Regardless of whether you are in the planning stage of your holiday, jetting off next week or trying to reassure a loved one that you’ll be ok, it is important to know how to stay safe while travelling.
Whether you’re lapping up the sun in Europe, sightseeing in America or taking on the snow in Andorra, staying safe on holiday should be one of your top priorities. We’ve compiled a list of common mishaps and what to do and who to contact should the situation occur.
What to do if you’ve lost your passport abroad?
First step; it’s important to report the loss or theft to local authorities e.g police. A report will prove useful when trying to obtain replacement travel documents, so it’s important to notify authorities as soon as you can.
While taking necessary precautions to report the loss is important, it is also vital to attempt to obtain replacement documents as quickly as possible.
In the event of losing your passport, you must contact the nearest British Embassy who, in most cases, will be able to issue a new one and you’ll need to fill out an LSO1 form in order to gain a replacement passport. In most instances, emergency documents will cost a fee, and will only be issued during working hours. However in extenuating circumstances this can be done outside of operating hours.
It’s important to remember that in order to fly back to the UK, emergency documents must be issued for every individual who have lost their documents within your travel group.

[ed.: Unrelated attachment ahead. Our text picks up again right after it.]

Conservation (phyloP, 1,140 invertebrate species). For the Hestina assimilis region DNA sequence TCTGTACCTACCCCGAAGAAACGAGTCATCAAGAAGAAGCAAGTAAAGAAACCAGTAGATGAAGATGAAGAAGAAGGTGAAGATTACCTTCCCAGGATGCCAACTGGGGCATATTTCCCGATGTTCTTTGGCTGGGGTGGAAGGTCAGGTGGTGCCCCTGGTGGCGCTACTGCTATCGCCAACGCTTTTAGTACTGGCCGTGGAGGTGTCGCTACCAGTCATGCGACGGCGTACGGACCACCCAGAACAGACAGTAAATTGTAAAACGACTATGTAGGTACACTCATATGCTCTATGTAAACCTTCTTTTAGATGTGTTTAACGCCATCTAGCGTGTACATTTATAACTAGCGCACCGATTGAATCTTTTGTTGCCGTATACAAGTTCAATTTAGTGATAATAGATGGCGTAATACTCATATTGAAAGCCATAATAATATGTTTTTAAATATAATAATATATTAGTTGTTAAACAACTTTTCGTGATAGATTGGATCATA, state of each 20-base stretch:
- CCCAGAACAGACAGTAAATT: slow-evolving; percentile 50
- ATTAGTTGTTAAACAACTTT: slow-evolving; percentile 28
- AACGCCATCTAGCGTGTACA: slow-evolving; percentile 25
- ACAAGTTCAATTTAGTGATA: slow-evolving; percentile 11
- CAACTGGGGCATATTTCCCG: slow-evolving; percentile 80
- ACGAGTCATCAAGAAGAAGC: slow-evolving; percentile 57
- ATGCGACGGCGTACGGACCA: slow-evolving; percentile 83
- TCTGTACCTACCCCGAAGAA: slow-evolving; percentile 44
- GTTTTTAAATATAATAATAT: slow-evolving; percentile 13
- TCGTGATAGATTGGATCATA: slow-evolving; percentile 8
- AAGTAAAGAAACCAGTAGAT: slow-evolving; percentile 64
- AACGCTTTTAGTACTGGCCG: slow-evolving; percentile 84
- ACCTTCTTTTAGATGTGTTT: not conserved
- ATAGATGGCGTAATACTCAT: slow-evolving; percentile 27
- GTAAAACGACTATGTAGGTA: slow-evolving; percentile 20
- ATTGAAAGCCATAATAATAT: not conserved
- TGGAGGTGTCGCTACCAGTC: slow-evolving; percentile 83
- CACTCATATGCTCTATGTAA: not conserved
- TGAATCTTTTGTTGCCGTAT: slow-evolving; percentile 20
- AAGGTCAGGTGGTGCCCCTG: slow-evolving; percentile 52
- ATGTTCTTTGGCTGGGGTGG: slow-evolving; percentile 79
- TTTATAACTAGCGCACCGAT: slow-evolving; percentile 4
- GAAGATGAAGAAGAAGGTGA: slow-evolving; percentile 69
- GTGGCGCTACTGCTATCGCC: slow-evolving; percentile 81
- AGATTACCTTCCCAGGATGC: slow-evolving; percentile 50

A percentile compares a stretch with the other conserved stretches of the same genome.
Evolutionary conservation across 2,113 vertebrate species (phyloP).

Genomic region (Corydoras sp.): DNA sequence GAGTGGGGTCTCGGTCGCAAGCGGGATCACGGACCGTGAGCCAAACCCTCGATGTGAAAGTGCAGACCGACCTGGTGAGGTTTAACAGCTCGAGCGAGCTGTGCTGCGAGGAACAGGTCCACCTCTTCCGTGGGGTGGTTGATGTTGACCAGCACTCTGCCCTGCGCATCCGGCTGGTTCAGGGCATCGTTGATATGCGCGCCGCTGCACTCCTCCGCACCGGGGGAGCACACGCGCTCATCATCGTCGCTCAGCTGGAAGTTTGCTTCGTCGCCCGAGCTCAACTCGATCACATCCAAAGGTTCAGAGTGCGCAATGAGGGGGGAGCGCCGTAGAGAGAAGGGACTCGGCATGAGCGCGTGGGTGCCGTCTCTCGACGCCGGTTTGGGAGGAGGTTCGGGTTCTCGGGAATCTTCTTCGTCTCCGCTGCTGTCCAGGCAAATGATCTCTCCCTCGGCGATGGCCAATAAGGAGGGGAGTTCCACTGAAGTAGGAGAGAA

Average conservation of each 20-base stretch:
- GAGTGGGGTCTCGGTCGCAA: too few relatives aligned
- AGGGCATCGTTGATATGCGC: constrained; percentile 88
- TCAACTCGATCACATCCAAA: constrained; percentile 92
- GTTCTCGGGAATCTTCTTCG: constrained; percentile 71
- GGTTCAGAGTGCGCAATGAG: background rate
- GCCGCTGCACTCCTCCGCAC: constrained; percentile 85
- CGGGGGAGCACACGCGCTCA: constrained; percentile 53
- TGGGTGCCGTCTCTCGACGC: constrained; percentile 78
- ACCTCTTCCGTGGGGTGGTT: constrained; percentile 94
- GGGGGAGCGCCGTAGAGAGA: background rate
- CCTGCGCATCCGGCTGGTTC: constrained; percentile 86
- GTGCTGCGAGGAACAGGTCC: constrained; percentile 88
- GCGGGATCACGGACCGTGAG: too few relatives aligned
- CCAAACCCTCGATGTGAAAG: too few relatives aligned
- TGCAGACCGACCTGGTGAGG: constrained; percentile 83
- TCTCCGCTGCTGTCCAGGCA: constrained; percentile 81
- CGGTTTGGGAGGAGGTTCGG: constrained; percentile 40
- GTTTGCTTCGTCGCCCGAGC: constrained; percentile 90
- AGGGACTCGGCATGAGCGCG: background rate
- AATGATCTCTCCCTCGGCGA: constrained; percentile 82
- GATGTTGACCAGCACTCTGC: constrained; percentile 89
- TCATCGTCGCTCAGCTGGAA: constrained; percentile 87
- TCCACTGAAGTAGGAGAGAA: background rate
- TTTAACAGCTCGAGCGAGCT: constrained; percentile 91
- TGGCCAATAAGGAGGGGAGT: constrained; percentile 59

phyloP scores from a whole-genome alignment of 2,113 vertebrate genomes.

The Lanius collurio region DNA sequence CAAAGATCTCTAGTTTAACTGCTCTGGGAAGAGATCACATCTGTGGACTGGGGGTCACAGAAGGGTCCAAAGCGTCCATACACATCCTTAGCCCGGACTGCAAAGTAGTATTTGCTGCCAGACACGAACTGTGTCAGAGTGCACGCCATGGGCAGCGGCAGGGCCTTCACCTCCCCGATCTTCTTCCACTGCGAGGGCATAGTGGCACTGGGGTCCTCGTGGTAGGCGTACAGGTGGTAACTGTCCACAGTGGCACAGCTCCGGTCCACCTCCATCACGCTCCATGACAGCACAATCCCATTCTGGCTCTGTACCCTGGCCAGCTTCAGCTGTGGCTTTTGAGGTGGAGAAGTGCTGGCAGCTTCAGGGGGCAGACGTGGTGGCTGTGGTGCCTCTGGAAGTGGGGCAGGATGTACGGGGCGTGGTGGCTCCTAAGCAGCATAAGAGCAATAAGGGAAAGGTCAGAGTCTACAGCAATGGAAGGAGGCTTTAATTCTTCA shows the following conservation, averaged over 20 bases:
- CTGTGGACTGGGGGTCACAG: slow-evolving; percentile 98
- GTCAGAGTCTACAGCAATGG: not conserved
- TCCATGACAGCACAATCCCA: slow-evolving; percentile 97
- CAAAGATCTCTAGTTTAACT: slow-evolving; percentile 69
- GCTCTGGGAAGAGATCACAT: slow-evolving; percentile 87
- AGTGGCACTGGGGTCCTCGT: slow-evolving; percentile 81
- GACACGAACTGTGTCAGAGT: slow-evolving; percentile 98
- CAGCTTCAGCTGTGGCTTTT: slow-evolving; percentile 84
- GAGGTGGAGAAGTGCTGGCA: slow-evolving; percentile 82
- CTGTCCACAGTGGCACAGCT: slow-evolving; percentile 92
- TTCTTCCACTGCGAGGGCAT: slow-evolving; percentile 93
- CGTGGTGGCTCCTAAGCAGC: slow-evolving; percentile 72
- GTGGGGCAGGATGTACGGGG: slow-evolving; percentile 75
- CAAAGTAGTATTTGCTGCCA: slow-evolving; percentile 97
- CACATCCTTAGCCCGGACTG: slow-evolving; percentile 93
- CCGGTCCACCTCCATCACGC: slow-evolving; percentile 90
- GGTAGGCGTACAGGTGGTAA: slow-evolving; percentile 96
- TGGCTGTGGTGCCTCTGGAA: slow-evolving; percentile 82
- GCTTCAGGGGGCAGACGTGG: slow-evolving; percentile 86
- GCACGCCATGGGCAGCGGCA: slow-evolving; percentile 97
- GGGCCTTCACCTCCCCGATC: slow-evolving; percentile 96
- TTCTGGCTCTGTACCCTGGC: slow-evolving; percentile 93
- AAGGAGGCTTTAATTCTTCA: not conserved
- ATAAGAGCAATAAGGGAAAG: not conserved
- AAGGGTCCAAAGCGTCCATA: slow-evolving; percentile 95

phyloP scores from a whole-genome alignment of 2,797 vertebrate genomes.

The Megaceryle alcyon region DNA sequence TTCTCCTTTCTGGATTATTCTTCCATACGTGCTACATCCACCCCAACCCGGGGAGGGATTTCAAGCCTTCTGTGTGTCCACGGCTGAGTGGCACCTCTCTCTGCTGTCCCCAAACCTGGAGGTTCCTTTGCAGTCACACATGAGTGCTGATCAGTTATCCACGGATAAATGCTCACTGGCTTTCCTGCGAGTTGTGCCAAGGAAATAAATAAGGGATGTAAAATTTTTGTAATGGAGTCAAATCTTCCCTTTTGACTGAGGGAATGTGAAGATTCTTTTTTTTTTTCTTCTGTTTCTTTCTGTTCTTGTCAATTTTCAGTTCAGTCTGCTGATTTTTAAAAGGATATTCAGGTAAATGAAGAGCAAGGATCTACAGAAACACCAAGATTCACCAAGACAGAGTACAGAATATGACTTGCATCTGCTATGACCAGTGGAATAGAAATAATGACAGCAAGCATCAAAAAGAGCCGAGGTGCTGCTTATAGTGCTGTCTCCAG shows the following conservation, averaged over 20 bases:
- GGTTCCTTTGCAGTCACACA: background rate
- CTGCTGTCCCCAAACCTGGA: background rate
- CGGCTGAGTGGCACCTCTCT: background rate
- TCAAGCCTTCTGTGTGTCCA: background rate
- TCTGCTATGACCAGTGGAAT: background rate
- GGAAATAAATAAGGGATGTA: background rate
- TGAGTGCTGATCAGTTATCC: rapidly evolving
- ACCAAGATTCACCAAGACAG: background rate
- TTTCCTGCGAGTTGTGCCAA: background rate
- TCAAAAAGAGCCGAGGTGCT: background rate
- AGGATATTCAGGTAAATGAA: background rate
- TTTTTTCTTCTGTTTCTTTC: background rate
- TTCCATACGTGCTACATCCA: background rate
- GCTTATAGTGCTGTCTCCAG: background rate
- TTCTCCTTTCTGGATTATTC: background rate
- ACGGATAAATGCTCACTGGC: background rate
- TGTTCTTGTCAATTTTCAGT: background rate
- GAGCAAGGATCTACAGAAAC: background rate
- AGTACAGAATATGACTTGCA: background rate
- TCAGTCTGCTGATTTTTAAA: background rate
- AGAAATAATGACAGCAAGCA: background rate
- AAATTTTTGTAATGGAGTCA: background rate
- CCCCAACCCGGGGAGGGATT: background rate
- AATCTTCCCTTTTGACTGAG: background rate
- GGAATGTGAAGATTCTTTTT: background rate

What to do if you get sick on holiday abroad?
Being ill is a sure fire way of feeling vulnerable at the best of times, which is why it’s the last thing we want when we are on a holiday! So, first of all it’s important to distinguish how bad your illness is. Remember that a quick trip to the local chemist could save you a lot of time and money while also providing a solution that is generally much more simple, (hello over the counter medicine compared to medical bills!). It’s important to consider that depending on where you have travelled in the world, medical practices may vary from culture to culture.
If you fall ill on holiday with such things as insect bites, food poisoning or mild allergies for example, the accommodation that you are staying in should have a contact number for a local doctor that you can call. If you’re staying in an AirBnB for example, check with your host upon check in if they have the information to hand / in your welcome pack. Be aware that you are likely to have to pay for the call out and any treatment you receive if you’re out of EU or Switzerland, but it should be covered by your insurance if you took some out.
If you suffer from a more serious illness, diabetes, heart / lung / kidney conditions for example, it’s a good idea to travel with documentation of your condition and medication; the easiest thing to do is to obtain a doctor’s note prior to your trip as it can make communications about any complications much simpler!
“Do I need an EHIC?”
Yep! Although in most cases the EHIC card will be replaced with a GHIC card as Brexit has taken place. A GHIC card will work the same as an EHIC card except you won’t be entitled to healthcare in Norway, Iceland and Liechtenstein. The card, which is free of charge to apply for, entitles you to state-provided healthcare at a reduced rate (sometimes free) during a temporary stay in another EU country or Switzerland.